Some eccentrics have devoted years of their lives to searching for evidence of urban legends. Bigfoot. The Loch Ness Monster. Chupacabra. Almost everyone considers them to be little more than myths; but some intrepid explorers have pressed on, encouraged by the faintest of evidence, driven by an uncommon faith. I too have spent years searching for a creature that many would say simply doesn’t exist: A liberal willing to admit our budget is unsustainable. Finally, I’ve found one.
Danny Vinik writes for the New Republic:
In the coming years, the federal government is going to need more revenue. Nothing any politician says can refute the basic math that Americans are growing older and that’s going to cost a lot more money. But that doesn’t mean tax rates have to rise. In fact, Congress could increase the federal government’s revenue by hundreds of billions of dollars a year, while making the tax code more progressive—without raising current tax rates.
While the near-term deficit is no longer a problem, spending is still projected to rise considerably over the next few decades. The Congressional Budget Office’s most recent long-term budget outlook, released last July, forecasts debt rising from 74 percent of GDP in 2014 to 106 percent of GDP by 2039.
Vinik then goes on to correctly diagnose the main problems: Medicaid expansion, Obamacare, excess cost growth, and aging. All of those can be summed up in one word: entitlements.
These long-term budgetary disasters-in-waiting simply must be addressed. The Congressional Budget Office currently predicts that federal spending on Social Security, Medicare and Medicaid will rise sharply to 14 percent of GDP in the next 25 years, that’s double the amount we have spent on those programs over the last 40 years. As a result, the national debt will grow to more than 106 percent of GDP, greater than at any point since World War II. Those soaring costs don’t come without enormous economic pain.
“Such large and growing federal debt would have serious negative consequences, including increasing federal spending for interest payments; restraining economic growth in the long term; giving policymakers less flexibility to respond to unexpected challenges; and eventually heightening the risk of a fiscal crisis,” the CBO writes in its typically staid tone.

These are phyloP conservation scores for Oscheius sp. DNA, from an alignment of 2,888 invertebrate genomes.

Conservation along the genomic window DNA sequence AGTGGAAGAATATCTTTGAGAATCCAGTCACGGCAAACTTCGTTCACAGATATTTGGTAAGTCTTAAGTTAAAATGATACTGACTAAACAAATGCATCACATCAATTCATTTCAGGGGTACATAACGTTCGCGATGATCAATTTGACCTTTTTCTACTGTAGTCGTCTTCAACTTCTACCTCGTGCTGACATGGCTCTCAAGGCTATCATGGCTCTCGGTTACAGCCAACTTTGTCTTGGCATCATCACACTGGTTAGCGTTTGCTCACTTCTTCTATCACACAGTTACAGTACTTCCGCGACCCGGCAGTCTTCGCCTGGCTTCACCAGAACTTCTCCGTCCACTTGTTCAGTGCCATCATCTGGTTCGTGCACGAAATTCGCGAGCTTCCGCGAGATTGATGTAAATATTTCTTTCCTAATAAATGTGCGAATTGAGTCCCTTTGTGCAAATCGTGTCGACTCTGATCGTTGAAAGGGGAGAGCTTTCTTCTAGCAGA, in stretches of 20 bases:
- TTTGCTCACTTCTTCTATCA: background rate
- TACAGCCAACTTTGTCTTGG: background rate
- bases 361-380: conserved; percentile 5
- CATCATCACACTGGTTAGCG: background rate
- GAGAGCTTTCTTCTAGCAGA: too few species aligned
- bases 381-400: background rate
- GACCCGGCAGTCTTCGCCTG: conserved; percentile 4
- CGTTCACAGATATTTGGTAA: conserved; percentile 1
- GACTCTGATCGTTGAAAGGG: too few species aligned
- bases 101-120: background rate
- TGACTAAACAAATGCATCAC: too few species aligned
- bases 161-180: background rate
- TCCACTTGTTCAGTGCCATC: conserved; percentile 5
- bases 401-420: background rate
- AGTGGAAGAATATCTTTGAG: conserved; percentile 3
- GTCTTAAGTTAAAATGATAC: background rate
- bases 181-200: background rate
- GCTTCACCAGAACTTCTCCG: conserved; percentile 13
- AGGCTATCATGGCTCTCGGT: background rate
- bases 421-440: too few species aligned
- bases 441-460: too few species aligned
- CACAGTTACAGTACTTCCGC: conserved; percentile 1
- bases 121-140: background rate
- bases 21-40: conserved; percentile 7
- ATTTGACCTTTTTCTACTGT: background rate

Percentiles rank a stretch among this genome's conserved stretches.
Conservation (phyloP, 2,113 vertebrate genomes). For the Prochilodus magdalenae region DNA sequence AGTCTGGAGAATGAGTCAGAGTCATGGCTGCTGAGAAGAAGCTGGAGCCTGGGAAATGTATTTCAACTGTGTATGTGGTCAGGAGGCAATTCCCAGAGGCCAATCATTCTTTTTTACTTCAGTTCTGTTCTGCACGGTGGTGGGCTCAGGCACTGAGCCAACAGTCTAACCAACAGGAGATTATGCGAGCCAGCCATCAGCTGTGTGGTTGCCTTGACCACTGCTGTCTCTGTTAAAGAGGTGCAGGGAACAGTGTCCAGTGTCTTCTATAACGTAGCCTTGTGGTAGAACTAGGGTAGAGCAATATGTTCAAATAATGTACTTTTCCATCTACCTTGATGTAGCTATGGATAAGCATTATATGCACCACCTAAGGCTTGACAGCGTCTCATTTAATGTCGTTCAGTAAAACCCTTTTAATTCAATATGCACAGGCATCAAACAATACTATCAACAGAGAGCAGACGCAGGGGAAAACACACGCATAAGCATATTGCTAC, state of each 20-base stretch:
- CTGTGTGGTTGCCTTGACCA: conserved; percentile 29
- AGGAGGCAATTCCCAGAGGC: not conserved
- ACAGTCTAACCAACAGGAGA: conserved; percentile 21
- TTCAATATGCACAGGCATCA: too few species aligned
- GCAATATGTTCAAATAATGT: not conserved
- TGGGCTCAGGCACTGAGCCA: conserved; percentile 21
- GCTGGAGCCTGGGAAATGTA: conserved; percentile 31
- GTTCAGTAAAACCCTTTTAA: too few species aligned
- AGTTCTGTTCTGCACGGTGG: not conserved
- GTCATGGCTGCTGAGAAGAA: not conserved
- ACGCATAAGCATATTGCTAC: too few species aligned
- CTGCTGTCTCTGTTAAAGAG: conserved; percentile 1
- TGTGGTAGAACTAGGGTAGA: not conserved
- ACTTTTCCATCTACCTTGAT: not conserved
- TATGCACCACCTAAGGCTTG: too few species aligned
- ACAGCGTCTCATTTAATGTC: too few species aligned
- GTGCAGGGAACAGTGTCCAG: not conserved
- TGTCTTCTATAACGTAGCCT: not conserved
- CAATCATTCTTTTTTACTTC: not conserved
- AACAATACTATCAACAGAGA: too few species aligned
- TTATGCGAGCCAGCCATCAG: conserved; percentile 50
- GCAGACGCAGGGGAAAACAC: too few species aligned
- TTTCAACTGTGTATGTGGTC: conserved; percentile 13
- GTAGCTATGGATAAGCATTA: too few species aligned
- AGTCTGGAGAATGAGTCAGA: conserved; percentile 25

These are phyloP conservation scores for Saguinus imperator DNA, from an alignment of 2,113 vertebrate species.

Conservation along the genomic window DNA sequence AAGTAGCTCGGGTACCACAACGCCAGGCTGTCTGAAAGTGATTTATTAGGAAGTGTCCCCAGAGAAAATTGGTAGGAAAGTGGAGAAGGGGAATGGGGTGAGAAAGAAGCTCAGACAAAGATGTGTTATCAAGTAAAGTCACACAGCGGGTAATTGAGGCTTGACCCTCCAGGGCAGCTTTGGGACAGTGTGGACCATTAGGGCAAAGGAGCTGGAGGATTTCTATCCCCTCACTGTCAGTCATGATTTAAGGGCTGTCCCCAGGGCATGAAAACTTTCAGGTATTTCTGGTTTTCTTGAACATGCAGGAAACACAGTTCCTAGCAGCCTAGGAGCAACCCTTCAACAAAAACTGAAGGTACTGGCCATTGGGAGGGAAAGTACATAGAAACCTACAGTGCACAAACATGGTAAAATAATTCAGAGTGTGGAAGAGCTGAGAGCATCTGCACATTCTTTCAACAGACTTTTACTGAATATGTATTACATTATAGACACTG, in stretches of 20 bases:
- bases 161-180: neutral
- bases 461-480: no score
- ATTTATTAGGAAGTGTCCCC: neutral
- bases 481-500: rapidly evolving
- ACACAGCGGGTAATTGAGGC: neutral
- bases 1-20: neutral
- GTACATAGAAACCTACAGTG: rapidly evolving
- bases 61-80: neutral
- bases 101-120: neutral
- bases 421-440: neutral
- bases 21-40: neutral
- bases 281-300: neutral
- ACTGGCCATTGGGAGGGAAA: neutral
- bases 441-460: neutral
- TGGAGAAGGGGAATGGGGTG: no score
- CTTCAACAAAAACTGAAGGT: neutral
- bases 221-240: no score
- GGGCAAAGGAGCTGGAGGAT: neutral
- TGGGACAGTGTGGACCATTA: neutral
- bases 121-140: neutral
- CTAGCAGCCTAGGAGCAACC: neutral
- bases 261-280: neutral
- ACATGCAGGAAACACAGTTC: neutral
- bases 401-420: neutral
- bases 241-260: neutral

The biggest impact is that federal borrowing would draw money away from private investment and productive capital, which would inevitably curtail business formation, innovation, and job growth.
Oddly enough, despite identifying unsustainable entitlement growth as the main culprit of our impending budget crisis, Vinik then offers up a non sequitur: “All of this leads to one conclusion: The federal government needs more revenue.”
Actually, it seems to me to lead to a quite different conclusion: That entitlement programs should be made sustainable through commonsense reforms that recognize simple modern realities. For instance, that we live much longer now than we did in the 1950s.
Fortunately, Republicans are willing to tackle these issues head on, despite the potentially enormous political implications. The House Republican budget, compiled by Rep. Tom Price, would retool every major entitlement, from changing Medicare to a health-care voucher system to block granting Medicaid to give states more flexibility. Potential Republican presidential nominees are also offering up ideas, with New Jersey Gov. Chris Christie leading the charge.
Christie’s ideas include things like gradually raising the Medicare retirement age by one month per year so that the age would be 67 by 2040. For disability benefits, he wants to move towards the Scandinavian model, in which workers must create a rehabilitation plan before they can get benefits and employers get a tax-break for re-employing workers who complete their plan. And on Social Security his plan would means-test benefits for retirees whose non-Social Security income is more than $80,000 a year.
“Why would I say it if it isn’t true?” Christie asked a crowd after explaining the dire finances of our nation’s entitlements. “There’s no political upside to this, right? I’d love to come here and just give you happy time. Make you feel good, say I’m going to give you more money from someplace. The only reason I’m here to say this is because it’s an unavoidable truth. So let’s confront the problem head-on.”
It’s a truth so unavoidable that even liberals can’t turn away from it any longer. Now if only I could find one whose willing to drop the idea that we can tax our way out of this problem my quest for the holy grail would be complete.